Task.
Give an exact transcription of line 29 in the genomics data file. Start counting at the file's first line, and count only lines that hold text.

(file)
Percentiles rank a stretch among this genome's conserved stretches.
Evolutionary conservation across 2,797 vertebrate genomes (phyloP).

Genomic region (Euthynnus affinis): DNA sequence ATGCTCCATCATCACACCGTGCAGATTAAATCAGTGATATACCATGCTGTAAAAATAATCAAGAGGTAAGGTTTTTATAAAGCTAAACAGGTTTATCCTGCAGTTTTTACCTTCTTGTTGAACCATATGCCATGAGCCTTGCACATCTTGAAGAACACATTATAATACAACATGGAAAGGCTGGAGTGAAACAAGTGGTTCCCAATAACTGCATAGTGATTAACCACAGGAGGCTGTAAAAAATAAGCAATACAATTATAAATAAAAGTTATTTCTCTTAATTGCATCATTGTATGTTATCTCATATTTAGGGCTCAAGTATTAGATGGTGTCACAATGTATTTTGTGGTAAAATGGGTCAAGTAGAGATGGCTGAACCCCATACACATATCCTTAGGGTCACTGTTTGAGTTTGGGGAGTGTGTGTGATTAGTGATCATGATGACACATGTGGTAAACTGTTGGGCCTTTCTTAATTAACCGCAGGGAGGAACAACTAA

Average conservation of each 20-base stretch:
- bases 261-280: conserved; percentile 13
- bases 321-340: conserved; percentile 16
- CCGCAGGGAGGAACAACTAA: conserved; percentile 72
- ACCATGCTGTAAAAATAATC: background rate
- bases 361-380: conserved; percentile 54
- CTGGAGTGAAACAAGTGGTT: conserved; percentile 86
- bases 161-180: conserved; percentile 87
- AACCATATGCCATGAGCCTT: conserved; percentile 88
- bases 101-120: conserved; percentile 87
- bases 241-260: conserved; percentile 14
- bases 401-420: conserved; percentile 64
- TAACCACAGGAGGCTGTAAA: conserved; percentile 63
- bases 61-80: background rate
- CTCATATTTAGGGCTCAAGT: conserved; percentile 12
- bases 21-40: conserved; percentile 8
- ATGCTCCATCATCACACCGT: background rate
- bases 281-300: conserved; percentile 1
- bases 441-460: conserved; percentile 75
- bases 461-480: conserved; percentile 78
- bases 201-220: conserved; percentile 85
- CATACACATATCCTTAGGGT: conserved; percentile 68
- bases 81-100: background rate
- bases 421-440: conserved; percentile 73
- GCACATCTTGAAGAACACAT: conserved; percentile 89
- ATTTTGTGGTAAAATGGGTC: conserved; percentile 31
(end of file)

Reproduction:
- ATTTTGTGGTAAAATGGGTC: conserved; percentile 31